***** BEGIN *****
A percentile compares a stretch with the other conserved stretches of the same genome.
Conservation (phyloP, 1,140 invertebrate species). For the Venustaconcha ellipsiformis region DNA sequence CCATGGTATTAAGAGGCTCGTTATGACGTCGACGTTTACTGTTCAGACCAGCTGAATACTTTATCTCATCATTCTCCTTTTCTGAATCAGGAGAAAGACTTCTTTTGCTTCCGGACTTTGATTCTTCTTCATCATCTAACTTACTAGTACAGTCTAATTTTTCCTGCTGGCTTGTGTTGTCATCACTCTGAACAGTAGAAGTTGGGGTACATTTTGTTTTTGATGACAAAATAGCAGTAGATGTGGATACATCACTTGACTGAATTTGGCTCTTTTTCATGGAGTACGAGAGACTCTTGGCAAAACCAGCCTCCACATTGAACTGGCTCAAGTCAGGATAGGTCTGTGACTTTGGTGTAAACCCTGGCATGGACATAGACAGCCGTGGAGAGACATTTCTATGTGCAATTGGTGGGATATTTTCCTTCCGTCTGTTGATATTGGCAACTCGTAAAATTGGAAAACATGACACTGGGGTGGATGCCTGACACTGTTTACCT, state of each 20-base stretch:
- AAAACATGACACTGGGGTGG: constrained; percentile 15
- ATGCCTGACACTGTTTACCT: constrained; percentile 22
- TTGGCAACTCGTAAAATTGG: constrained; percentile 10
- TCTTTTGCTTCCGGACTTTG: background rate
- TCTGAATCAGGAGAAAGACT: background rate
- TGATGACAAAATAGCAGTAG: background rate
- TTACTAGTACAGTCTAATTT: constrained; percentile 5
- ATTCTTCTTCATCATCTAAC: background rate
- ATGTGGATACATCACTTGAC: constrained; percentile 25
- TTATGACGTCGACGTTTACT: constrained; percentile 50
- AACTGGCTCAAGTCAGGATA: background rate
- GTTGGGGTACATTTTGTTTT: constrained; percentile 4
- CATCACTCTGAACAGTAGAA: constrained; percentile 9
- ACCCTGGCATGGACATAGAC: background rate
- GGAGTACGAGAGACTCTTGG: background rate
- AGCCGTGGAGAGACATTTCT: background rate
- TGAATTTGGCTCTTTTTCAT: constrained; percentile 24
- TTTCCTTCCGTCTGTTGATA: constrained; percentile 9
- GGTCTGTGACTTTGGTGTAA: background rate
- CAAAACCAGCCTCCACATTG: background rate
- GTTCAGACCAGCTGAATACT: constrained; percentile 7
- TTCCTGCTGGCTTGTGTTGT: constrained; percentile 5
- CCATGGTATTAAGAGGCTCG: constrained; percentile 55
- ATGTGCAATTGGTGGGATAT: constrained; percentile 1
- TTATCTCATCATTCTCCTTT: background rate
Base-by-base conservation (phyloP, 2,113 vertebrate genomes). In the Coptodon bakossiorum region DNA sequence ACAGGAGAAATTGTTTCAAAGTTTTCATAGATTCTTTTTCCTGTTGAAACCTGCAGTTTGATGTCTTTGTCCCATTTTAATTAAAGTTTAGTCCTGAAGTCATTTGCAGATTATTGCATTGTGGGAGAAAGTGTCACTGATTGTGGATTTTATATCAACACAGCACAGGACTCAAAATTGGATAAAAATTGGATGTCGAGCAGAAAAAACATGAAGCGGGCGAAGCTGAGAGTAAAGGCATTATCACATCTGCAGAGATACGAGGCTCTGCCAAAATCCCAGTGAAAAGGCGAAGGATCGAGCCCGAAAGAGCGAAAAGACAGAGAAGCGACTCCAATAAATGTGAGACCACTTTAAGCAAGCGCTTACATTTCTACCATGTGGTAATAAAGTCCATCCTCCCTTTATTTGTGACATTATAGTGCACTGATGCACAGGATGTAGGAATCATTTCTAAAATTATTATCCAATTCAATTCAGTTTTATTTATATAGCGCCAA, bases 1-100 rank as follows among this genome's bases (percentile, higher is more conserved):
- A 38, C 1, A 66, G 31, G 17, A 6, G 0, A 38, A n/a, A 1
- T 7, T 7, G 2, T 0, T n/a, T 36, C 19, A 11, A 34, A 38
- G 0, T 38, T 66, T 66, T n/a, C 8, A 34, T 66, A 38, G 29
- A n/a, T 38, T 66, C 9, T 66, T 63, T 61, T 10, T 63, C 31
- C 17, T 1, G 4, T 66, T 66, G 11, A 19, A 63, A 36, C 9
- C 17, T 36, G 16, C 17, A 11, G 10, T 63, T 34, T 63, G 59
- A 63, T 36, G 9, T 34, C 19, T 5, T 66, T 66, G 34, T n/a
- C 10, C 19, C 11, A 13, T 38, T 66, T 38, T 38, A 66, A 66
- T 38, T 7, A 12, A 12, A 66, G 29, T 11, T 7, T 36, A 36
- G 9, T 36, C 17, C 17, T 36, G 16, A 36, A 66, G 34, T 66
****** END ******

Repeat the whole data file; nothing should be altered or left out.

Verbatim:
A percentile compares a stretch with the other conserved stretches of the same genome.
Conservation (phyloP, 1,140 invertebrate species). For the Venustaconcha ellipsiformis region DNA sequence CCATGGTATTAAGAGGCTCGTTATGACGTCGACGTTTACTGTTCAGACCAGCTGAATACTTTATCTCATCATTCTCCTTTTCTGAATCAGGAGAAAGACTTCTTTTGCTTCCGGACTTTGATTCTTCTTCATCATCTAACTTACTAGTACAGTCTAATTTTTCCTGCTGGCTTGTGTTGTCATCACTCTGAACAGTAGAAGTTGGGGTACATTTTGTTTTTGATGACAAAATAGCAGTAGATGTGGATACATCACTTGACTGAATTTGGCTCTTTTTCATGGAGTACGAGAGACTCTTGGCAAAACCAGCCTCCACATTGAACTGGCTCAAGTCAGGATAGGTCTGTGACTTTGGTGTAAACCCTGGCATGGACATAGACAGCCGTGGAGAGACATTTCTATGTGCAATTGGTGGGATATTTTCCTTCCGTCTGTTGATATTGGCAACTCGTAAAATTGGAAAACATGACACTGGGGTGGATGCCTGACACTGTTTACCT, state of each 20-base stretch:
- AAAACATGACACTGGGGTGG: constrained; percentile 15
- ATGCCTGACACTGTTTACCT: constrained; percentile 22
- TTGGCAACTCGTAAAATTGG: constrained; percentile 10
- TCTTTTGCTTCCGGACTTTG: background rate
- TCTGAATCAGGAGAAAGACT: background rate
- TGATGACAAAATAGCAGTAG: background rate
- TTACTAGTACAGTCTAATTT: constrained; percentile 5
- ATTCTTCTTCATCATCTAAC: background rate
- ATGTGGATACATCACTTGAC: constrained; percentile 25
- TTATGACGTCGACGTTTACT: constrained; percentile 50
- AACTGGCTCAAGTCAGGATA: background rate
- GTTGGGGTACATTTTGTTTT: constrained; percentile 4
- CATCACTCTGAACAGTAGAA: constrained; percentile 9
- ACCCTGGCATGGACATAGAC: background rate
- GGAGTACGAGAGACTCTTGG: background rate
- AGCCGTGGAGAGACATTTCT: background rate
- TGAATTTGGCTCTTTTTCAT: constrained; percentile 24
- TTTCCTTCCGTCTGTTGATA: constrained; percentile 9
- GGTCTGTGACTTTGGTGTAA: background rate
- CAAAACCAGCCTCCACATTG: background rate
- GTTCAGACCAGCTGAATACT: constrained; percentile 7
- TTCCTGCTGGCTTGTGTTGT: constrained; percentile 5
- CCATGGTATTAAGAGGCTCG: constrained; percentile 55
- ATGTGCAATTGGTGGGATAT: constrained; percentile 1
- TTATCTCATCATTCTCCTTT: background rate
Base-by-base conservation (phyloP, 2,113 vertebrate genomes). In the Coptodon bakossiorum region DNA sequence ACAGGAGAAATTGTTTCAAAGTTTTCATAGATTCTTTTTCCTGTTGAAACCTGCAGTTTGATGTCTTTGTCCCATTTTAATTAAAGTTTAGTCCTGAAGTCATTTGCAGATTATTGCATTGTGGGAGAAAGTGTCACTGATTGTGGATTTTATATCAACACAGCACAGGACTCAAAATTGGATAAAAATTGGATGTCGAGCAGAAAAAACATGAAGCGGGCGAAGCTGAGAGTAAAGGCATTATCACATCTGCAGAGATACGAGGCTCTGCCAAAATCCCAGTGAAAAGGCGAAGGATCGAGCCCGAAAGAGCGAAAAGACAGAGAAGCGACTCCAATAAATGTGAGACCACTTTAAGCAAGCGCTTACATTTCTACCATGTGGTAATAAAGTCCATCCTCCCTTTATTTGTGACATTATAGTGCACTGATGCACAGGATGTAGGAATCATTTCTAAAATTATTATCCAATTCAATTCAGTTTTATTTATATAGCGCCAA, bases 1-100 rank as follows among this genome's bases (percentile, higher is more conserved):
- A 38, C 1, A 66, G 31, G 17, A 6, G 0, A 38, A n/a, A 1
- T 7, T 7, G 2, T 0, T n/a, T 36, C 19, A 11, A 34, A 38
- G 0, T 38, T 66, T 66, T n/a, C 8, A 34, T 66, A 38, G 29
- A n/a, T 38, T 66, C 9, T 66, T 63, T 61, T 10, T 63, C 31
- C 17, T 1, G 4, T 66, T 66, G 11, A 19, A 63, A 36, C 9
- C 17, T 36, G 16, C 17, A 11, G 10, T 63, T 34, T 63, G 59
- A 63, T 36, G 9, T 34, C 19, T 5, T 66, T 66, G 34, T n/a
- C 10, C 19, C 11, A 13, T 38, T 66, T 38, T 38, A 66, A 66
- T 38, T 7, A 12, A 12, A 66, G 29, T 11, T 7, T 36, A 36
- G 9, T 36, C 17, C 17, T 36, G 16, A 36, A 66, G 34, T 66